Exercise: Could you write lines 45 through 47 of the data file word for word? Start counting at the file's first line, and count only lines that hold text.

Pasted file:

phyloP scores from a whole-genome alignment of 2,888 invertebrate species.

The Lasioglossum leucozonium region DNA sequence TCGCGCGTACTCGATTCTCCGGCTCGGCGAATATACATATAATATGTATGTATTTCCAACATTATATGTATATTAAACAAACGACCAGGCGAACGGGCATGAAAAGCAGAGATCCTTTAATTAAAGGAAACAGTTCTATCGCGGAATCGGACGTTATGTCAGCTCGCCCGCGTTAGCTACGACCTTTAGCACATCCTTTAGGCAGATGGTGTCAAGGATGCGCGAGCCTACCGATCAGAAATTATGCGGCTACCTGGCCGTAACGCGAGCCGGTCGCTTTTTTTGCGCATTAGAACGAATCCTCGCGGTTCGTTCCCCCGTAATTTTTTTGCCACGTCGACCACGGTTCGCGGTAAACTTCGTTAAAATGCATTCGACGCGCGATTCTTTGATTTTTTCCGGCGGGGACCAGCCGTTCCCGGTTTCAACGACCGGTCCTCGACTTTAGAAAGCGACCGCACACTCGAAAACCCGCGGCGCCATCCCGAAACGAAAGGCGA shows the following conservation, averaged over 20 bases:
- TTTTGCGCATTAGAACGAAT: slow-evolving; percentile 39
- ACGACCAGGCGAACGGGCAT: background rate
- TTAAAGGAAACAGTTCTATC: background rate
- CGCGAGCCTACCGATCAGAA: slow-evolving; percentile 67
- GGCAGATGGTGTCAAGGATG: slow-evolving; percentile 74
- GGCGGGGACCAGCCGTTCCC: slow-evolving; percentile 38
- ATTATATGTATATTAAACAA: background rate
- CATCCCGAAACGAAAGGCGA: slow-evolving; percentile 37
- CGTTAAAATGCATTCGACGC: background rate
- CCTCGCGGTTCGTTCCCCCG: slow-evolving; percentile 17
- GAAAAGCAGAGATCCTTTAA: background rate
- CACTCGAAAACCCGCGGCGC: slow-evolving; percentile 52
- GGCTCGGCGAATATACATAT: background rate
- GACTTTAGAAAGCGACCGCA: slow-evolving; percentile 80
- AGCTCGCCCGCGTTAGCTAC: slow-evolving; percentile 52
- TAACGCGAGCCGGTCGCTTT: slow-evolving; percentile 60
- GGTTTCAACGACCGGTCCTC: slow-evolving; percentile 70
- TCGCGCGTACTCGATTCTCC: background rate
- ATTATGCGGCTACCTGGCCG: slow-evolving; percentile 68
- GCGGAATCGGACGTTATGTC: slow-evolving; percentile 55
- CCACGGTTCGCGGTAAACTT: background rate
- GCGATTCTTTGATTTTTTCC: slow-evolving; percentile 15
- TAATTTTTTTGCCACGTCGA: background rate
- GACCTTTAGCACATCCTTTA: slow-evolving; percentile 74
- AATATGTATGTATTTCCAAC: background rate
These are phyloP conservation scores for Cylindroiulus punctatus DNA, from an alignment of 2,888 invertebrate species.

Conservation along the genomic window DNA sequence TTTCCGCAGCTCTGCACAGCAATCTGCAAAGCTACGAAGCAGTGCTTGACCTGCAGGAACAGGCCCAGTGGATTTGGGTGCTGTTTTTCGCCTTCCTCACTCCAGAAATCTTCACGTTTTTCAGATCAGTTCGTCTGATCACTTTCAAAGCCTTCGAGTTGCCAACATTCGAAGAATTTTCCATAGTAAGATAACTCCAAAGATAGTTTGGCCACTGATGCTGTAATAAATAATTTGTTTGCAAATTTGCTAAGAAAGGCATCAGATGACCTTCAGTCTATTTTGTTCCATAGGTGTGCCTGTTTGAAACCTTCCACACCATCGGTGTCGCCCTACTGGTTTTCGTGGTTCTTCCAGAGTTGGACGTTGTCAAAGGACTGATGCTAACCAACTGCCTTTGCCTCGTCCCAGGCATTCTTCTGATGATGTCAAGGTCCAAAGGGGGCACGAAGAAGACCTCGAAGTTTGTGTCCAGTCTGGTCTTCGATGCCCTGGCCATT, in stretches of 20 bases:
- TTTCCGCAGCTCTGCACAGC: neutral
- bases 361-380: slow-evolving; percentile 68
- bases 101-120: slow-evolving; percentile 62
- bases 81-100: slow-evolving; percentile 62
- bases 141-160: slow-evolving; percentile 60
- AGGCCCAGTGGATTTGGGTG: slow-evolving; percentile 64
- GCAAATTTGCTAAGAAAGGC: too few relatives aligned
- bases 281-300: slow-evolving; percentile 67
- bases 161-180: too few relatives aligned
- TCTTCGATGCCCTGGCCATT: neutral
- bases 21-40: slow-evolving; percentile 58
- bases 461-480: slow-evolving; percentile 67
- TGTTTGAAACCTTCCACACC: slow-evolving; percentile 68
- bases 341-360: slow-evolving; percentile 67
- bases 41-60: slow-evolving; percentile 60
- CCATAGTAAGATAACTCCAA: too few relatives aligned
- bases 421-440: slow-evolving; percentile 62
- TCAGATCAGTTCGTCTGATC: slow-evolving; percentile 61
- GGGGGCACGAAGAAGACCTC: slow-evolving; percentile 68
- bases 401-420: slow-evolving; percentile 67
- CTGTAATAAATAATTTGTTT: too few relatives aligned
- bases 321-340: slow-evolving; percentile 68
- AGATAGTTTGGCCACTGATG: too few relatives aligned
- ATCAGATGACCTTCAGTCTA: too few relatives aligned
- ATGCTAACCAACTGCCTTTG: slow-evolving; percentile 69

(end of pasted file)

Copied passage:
- CCATAGTAAGATAACTCCAA: too few relatives aligned
- bases 421-440: slow-evolving; percentile 62
- TCAGATCAGTTCGTCTGATC: slow-evolving; percentile 61